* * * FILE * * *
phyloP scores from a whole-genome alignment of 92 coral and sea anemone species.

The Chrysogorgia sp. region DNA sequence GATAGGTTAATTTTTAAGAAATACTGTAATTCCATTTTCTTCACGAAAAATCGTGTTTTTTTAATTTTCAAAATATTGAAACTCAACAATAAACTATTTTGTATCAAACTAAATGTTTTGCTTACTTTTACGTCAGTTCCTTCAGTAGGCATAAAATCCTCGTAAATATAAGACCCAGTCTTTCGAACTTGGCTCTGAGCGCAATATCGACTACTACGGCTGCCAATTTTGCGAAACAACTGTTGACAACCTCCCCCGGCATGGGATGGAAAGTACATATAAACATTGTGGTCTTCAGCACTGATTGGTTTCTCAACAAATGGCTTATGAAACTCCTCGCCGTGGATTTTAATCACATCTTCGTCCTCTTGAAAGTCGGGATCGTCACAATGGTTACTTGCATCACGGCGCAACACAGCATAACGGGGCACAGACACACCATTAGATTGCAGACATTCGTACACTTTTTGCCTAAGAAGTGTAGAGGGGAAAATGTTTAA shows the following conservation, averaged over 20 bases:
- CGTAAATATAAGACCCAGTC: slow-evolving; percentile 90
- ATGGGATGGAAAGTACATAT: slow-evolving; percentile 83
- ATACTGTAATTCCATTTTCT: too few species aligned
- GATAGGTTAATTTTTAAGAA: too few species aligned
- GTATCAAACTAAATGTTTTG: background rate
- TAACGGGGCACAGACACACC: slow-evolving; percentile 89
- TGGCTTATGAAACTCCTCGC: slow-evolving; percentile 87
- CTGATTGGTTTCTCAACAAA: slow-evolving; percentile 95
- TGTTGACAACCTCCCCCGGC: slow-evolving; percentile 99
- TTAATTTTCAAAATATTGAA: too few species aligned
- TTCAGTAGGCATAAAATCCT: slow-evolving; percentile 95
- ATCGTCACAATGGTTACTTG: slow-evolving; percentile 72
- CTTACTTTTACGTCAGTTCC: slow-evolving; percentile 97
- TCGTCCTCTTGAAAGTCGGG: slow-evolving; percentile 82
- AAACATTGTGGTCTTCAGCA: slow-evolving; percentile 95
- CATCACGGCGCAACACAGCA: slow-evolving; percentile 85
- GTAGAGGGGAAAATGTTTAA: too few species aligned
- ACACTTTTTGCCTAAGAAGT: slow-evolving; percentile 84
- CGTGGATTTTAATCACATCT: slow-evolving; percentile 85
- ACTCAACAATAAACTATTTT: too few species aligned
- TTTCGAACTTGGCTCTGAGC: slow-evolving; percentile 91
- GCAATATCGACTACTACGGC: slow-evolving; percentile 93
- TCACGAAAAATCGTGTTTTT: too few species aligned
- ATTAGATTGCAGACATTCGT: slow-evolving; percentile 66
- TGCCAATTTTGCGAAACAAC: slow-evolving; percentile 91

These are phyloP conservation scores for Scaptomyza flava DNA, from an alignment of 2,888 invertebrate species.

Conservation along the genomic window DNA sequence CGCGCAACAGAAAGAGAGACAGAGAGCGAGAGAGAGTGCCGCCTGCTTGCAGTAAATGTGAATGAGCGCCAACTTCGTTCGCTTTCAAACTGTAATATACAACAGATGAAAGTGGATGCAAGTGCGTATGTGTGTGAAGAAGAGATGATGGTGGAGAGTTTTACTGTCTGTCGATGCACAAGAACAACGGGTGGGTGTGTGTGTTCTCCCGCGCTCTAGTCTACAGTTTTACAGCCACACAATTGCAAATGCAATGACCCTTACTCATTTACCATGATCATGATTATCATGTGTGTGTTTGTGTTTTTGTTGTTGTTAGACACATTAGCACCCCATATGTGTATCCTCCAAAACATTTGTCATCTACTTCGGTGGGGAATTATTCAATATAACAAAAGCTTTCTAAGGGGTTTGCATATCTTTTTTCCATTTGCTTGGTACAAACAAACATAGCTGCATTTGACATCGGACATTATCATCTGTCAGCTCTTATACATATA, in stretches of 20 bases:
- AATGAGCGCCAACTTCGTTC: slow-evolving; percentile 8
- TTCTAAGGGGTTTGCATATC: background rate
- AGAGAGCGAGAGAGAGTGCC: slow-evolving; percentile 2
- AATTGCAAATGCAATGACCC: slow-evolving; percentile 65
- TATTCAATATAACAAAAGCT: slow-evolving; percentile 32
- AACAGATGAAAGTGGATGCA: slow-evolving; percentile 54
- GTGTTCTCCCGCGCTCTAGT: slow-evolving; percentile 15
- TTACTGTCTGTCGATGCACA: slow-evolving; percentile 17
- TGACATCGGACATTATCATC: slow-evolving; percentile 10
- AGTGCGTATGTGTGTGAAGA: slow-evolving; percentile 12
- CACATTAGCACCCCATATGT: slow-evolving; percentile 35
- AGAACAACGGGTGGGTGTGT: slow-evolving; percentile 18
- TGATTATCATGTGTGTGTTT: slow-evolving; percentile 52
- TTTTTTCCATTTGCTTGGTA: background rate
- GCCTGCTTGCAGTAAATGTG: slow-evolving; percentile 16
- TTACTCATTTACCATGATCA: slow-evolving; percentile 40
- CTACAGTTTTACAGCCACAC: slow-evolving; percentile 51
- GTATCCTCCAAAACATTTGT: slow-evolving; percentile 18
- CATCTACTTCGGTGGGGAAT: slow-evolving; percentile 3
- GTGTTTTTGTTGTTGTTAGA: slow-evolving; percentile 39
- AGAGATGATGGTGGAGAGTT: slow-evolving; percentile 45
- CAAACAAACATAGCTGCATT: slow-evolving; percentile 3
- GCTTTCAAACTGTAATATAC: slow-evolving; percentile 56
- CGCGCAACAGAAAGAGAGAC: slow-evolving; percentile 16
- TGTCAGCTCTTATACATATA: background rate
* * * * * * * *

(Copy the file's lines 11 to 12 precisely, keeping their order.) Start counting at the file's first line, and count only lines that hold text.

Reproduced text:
- TGTTGACAACCTCCCCCGGC: slow-evolving; percentile 99
- TTAATTTTCAAAATATTGAA: too few species aligned